MANILA, Philippines — Not again, Steve.
American host Steve Harvey once again flirted with controversy on the Miss Universe stage, this time with the announcement of the best in national costume during the final show staged at the Tyler Perry Studios in Atlanta, Georgia, in the United States on Sunday (Monday in Manila).
Reading off a teleprompter, Harvey declared Miss Philippines Gazini Ganados the winner, with a photograph of her flashed on the screen.
The confusion was stirred by the presence of Malaysia’s Shweta Sekhon beside Harvey as the camera panned to her.
Sekhon had just explained to the host her Peranakan cuisine-inspired national costume.
She then told Harvey, “It’s not Philippines. It’s Malaysia.”
But it looked like Harvey announced the right winner. This was confirmed later by the Twitter post of the Miss Universe Organization that read, “@IAmSteveHarvey had it right. Miss Universe Philippines Gazini Ganados is the winner of the #MissUniverse2019 National Costume competition. Congratulations Gazini!”
The American host, who has presented the global tilt for five straight years now, milked the moment and blamed the teleprompter for the same “mistake”he had been trying not to commit.
This brought back memories of his guffaw in 2015 when he mistakenly announced Colombia’s Ariadna Gutierrez as Miss Universe instead of the rightful winner, Pia Wurtzbach of the Philippines.
‘Eagle within me’
During the national costume show held at Marriott Marquis Hotel in Atlanta on Friday (Saturday in Manila), Ganados wore an intricately detailed dress designed by Cebu-based Cary Santiago, with life-sized renditions of the Philippine eagle resting on stylized branches propped on each of her shoulders.
Dubai-based Filipino designer Michael Cinco, whose works have been featured in the reality competition “America’s Next Top Model,” heaped praise on Santiago’s masterpiece, declaring it “haute couture.”
Ganados said of her costume: “There is an eagle within me that wants to soar.”
“It is with deep honor to showcase our national pride during the Miss Universe National costume show, the Philippine Eagle whose strength, power and love for freedom exemplifies the Filipino people,”she added.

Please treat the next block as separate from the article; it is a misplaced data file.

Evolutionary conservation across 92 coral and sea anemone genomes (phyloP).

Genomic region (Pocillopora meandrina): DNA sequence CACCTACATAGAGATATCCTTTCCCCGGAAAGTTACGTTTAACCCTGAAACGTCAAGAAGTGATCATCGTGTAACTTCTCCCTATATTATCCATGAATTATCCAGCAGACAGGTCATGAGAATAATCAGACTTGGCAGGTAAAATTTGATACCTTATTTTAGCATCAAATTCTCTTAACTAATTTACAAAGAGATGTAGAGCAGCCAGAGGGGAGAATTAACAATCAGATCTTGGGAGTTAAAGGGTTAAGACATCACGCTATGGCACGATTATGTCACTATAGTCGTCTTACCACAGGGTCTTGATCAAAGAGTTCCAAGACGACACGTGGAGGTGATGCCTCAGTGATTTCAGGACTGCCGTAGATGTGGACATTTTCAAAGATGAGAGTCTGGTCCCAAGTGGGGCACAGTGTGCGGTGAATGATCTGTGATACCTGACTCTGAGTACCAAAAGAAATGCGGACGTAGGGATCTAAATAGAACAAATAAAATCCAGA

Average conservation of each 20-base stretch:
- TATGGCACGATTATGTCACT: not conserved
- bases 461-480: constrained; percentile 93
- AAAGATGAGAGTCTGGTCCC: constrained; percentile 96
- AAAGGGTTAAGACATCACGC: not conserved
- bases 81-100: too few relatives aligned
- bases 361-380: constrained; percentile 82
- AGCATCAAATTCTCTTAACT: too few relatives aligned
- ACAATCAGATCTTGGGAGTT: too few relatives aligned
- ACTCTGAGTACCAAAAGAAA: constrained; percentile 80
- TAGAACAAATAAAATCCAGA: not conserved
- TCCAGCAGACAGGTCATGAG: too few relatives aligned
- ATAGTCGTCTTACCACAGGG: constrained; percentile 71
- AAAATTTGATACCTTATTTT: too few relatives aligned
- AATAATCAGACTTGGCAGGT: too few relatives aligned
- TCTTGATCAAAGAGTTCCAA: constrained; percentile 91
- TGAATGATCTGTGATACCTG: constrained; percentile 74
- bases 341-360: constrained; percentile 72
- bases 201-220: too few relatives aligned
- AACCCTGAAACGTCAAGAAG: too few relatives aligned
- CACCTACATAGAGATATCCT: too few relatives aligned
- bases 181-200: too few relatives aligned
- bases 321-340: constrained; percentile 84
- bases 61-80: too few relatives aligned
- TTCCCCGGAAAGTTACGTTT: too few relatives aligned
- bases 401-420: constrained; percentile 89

The last time a Filipino candidate received the costume award was during the Philippines’ hosting of the Miss Universe pageant in 1994. Charlene Gonzalez’s dress was created by the late Pitoy Moreno using native t’nalak fabric, a Bagobo belt and a Higaonon headpiece.
Gray hands over crown
Ganados, who went to the competition carrying the advocacy of elderly care, failed to secure back-to-back victories for the Philippines, a feat only accomplished by Venezuela in 2008 and 2009.
The nursing graduate did not get one of the five spots allocated for delegates from Africa and the Asia-Pacific region in the Top 20, but she advanced to the second round of the competition through one of the Final Five slots.
After the casual interview of each of the Top 20 semifinalists and a round of “opening statements,”the field was narrowed to 10. Ganados missed the cut.
At the end of the three-hour spectacle, last year’s winner Catriona Gray relinquished her title to 26-year-old Zozibini Tunzi from South Africa.
Before handing over the crown, Gray said she had already made “postreign” plans.
“I’m definitely going to continue the work that I’m doing and getting involved in different communities, not just in the Philippines, giving back, but also to other communities around the world,”Gray said last month.
“It’s really the work that I love doing that fulfilled me as a person,”said the fourth Filipino woman to wear the Miss Universe crown.
The other winners are Gloria Diaz (1969), Margarita Moran (1973), and Pia Wurtzbach (2015).—With a report from Chris Evert Lato-Ruffolo